Planning for safety, on and off the water, is particularly vital to a youth event, so appointing a qualified and committed person to head up this effort would be a good early assignment.
Powerline hazards should be first on your safety officer’s “To Do” list. A meticulous troubleshooting walk around the event site and approaches by land and water will identify any dangerous situations. Do this months ahead, so remedies can be implemented. Read “Electrical Hazards” in this section.
PFDs save lives. Make your PFD policy known to all, in the SIs, and at competitors’, RC, coaches’ and safety-boat meetings (e.g., competitors are required to wear PFDs on the water, as are coaches; all other on-water support people, including boat drivers, parents, are strongly encouraged to wear PFDs).
Lightning deserves mention at your Competitors’ Meeting (if there’s even a remote chance of a storm): Suggest what competitors can do if lightning appears while boats are on the water, e.g., capsize and sit on upturned hull awaiting instructions/assistance.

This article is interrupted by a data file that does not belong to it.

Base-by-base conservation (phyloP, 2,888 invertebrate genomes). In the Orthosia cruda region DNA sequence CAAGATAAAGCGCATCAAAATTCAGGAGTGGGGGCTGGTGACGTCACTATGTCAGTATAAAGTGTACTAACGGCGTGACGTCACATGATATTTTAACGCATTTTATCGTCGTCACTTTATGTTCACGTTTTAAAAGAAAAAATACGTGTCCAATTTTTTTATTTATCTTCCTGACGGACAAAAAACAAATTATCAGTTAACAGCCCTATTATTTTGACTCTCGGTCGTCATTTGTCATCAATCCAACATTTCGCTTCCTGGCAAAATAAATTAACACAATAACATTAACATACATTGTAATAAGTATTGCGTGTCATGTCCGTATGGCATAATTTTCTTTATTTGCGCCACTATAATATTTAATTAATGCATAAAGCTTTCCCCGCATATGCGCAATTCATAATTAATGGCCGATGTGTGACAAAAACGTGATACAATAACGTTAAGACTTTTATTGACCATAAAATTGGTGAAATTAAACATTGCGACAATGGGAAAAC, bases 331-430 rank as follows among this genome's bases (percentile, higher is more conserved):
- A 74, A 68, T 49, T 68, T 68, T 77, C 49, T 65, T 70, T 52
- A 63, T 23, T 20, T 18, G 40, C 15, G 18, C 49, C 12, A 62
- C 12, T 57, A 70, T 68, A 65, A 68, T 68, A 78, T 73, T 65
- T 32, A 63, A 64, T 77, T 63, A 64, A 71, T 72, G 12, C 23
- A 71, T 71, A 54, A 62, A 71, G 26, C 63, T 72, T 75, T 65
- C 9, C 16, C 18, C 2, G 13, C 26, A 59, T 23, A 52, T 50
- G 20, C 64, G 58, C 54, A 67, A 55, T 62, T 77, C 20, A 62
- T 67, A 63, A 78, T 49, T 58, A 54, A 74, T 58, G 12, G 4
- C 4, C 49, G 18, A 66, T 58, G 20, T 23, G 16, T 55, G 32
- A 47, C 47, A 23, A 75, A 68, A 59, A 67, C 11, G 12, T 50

Your particular venue will make certain safety measures important. These, from a JO event at Chicago Yacht Club, will suggest measures right for your event:
- Station someone with a scratch sheet at the harbor mouth to check sailors out and in. The check-out/check-in person has a VHF and a cell phone (with list of emergency numbers).
- Appoint a safety boat captain. Among this person’s responsibilities is to assign safety boats to specific locations on the race course or in the sailing area, to assure proper coverage of the area. Safety boats tend to congregate unless assigned specific areas of responsibility.
- One safety boat has emergency first-aid supplies.One has tools and a limited number of boat parts, tape, etc. to deal with breakdowns. Many have water to refill water bottles. All have radios.
- Medical consent forms are alphabetized and kept at the registration desk. Someone is assigned to the desk at all times while sailors are on the water.
- The spectator fleet is instructed to contact race organizers if they pick up someone. They are also instructed that, in any weather emergency, they would be counted on to help in any way possible.
|Note: All US Sailing trained instructors have received safety training (and are first aid, CPR and NASBLA certified).|